Boris Johnson defended comments comparing veiled Muslim women to letterboxes and refused to clarify his past illegal drug use as he launched his leadership campaign with a warning the Tories will face “mortal retribution” if the UK doesn’t leave the EU by 31 October.
While Michael Gove has faced calls to quit the race over an admission of past cocaine use, and other candidates have revealed their histories with illegal substances including cocaine and opium, Mr Johnson appeared to side-step the issue when challenged by journalists.
The front-runner to become the next Prime Minister has been accused by rivals of “hiding in a bunker” because he has only faced media questions once this year, and took just six questions from reporters.
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Mr Johnson said he "cannot swear that I have always observed a top speed limit, in this country, of 70mph" when asked whether he had ever done anything illegal.
Sky News political editor Beth Rigby was booed and jeered by supporters of Mr Johnson, including some MPs in the audience, as she asked about a newspaper column in which he wrote that “it is absolutely ridiculous that people should choose to go around looking like letter boxes."
Mr Johnson said that “of course I’m sorry for the offence that I have caused”. But he went on: “Occasionally some plaster comes off the ceiling as a result of a phrase I may have used, or as a result of the way that phrase has been wrenched out of context and interpreted by those who wish for reasons of their own to caricature my views.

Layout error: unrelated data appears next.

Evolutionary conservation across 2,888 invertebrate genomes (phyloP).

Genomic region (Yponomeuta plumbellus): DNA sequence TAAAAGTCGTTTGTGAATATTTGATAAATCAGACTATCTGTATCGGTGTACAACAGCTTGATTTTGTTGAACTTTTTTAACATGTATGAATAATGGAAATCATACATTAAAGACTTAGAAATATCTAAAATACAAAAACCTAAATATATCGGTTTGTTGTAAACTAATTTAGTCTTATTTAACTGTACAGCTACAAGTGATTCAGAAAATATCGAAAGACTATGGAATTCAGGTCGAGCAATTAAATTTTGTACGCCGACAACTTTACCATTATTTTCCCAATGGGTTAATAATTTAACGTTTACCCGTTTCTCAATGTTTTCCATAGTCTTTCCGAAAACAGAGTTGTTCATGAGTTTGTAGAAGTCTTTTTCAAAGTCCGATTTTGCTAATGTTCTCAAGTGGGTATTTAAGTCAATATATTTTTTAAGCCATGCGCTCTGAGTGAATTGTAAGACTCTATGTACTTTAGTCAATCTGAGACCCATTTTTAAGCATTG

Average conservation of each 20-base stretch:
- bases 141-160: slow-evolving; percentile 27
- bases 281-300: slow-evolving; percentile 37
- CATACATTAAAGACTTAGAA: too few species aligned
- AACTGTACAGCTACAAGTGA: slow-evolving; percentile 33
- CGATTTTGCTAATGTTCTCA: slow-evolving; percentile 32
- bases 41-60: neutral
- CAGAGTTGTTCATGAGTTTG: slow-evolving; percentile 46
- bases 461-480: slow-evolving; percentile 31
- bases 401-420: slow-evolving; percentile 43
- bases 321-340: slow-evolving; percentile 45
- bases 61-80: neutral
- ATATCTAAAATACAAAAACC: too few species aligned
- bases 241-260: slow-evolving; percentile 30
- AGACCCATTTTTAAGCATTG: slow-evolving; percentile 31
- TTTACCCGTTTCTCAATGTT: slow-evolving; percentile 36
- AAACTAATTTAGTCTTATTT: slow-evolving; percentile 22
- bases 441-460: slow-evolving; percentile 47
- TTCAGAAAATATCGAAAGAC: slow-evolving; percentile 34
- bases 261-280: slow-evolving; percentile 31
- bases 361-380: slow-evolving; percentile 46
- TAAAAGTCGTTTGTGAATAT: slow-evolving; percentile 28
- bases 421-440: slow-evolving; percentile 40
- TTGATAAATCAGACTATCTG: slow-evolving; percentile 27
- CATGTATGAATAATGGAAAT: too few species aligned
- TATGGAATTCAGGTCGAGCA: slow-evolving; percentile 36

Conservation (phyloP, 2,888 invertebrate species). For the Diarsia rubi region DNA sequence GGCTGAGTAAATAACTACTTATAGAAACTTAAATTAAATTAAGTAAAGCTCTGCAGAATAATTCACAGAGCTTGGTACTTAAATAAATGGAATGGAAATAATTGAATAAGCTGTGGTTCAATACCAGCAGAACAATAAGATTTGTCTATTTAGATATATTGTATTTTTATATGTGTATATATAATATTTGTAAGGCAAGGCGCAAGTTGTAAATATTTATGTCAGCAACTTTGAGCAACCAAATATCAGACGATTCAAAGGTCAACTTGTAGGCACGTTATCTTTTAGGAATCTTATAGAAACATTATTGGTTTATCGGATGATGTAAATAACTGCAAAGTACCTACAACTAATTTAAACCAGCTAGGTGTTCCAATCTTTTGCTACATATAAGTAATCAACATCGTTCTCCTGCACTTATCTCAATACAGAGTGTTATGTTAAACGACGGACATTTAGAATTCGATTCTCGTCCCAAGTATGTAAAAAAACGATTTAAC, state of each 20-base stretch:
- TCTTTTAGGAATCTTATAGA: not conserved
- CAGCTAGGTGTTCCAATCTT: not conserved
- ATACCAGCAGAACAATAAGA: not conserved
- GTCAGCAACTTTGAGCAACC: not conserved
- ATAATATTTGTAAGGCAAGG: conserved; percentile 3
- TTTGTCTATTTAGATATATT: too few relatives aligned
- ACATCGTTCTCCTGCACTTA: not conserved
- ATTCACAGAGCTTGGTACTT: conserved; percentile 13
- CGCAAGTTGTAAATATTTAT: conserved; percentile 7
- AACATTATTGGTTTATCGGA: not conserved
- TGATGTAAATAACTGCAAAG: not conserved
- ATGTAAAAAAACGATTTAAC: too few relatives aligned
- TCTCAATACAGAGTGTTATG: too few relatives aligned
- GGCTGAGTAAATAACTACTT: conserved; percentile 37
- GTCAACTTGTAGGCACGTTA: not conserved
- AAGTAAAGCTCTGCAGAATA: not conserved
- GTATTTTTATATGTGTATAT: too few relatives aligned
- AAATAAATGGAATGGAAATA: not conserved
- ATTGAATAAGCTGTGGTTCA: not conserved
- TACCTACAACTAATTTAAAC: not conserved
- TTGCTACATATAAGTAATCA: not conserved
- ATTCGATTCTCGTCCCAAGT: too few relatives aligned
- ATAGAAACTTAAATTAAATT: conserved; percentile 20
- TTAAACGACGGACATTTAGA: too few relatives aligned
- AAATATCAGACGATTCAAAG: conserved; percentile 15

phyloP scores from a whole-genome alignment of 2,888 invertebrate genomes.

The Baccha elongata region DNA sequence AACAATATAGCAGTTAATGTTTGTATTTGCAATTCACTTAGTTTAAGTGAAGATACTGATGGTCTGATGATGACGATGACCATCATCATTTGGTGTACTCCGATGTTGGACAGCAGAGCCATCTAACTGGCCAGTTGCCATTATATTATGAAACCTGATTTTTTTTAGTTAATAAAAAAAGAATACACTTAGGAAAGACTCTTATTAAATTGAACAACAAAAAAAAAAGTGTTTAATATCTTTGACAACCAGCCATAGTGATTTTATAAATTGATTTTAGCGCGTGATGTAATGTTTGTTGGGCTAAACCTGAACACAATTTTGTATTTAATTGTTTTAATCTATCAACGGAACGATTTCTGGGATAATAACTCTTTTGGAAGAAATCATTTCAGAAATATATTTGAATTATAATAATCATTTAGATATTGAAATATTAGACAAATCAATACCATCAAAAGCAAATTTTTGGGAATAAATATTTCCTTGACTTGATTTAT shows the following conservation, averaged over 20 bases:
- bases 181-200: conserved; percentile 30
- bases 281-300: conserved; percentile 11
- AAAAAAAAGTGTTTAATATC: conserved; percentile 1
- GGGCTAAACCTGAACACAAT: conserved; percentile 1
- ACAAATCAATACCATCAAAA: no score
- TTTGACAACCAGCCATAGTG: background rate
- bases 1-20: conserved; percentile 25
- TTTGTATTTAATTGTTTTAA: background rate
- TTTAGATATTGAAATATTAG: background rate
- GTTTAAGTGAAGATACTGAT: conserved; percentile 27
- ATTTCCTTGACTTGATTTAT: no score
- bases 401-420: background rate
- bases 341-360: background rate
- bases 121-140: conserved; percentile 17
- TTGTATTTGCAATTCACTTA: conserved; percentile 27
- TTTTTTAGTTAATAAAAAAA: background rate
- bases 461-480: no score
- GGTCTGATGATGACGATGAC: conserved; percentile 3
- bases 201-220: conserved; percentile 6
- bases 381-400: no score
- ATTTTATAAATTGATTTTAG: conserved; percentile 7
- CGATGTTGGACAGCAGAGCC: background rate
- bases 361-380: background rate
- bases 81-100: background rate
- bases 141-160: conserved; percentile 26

“But I think it’s vital that we as politicians remember that one of the reasons why the public feels alienated now from us all as a breed, is because too often they feel we are muffling and veiling our language, not speaking as we find - covering everything up in bureaucratic platitudes, when what they want to hear is what we really think.”
The former foreign secretary presented himself as the one candidate among the contenders bidding to succeed Theresa May who could stop Jeremy Corbyn seizing the keys to No 10.
"I think maturity and a sense of duty will prevail. I think it will be very difficult for friends in Parliament to obstruct the will of the people and simply to block Brexit," Mr Johnson said.
"I think if we now block it, collectively as parliamentarians we will reap the whirlwind and we will face mortal retribution from the electorate."
Mr Johnson insisted he wanted a "sensible, orderly" departure from the EU but said the country had to be ready for a no-deal Brexit if it was to get the terms it needed from Brussels.
"It is only responsible to prepare vigorously and seriously for no-deal," he said.
"The best way to avoid that is to prepare for it and be absolutely clear to our friends and partners that we are prepared to do that."
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He warned that failure to deliver on the referendum result would create an "existential threat" for both Labour and the Conservatives.
"Around the country there is a mood of disillusion, even despair, at our inability to get things done," he said.
"After three years and two missed deadlines we must leave the EU on October 31."